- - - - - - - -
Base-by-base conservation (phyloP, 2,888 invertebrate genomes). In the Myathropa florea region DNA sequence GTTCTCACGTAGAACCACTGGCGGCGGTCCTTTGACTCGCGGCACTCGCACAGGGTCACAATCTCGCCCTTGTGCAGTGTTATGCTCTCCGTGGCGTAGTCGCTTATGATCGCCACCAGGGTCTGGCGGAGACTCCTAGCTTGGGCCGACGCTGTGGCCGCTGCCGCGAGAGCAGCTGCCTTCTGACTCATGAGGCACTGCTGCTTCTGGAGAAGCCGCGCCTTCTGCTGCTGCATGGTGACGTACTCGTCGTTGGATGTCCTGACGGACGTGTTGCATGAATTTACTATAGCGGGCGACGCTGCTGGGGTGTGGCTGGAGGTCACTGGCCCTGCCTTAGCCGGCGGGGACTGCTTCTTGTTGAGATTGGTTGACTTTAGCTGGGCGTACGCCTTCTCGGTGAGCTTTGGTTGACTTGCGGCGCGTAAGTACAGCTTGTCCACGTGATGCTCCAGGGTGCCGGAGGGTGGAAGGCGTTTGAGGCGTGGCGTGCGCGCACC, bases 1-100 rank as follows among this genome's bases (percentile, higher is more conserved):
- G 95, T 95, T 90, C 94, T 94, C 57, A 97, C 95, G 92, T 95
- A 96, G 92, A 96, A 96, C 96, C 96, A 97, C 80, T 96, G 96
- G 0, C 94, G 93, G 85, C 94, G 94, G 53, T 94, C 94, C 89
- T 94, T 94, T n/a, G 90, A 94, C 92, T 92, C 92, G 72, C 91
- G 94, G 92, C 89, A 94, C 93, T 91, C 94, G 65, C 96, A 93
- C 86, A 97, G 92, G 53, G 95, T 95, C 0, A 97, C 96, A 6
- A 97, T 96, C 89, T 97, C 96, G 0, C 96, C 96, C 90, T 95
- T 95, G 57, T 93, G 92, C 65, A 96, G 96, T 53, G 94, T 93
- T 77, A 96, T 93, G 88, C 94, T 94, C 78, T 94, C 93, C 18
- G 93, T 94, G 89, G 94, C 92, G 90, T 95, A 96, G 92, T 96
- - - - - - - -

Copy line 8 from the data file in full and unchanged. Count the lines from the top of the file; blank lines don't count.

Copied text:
- A 97, T 96, C 89, T 97, C 96, G 0, C 96, C 96, C 90, T 95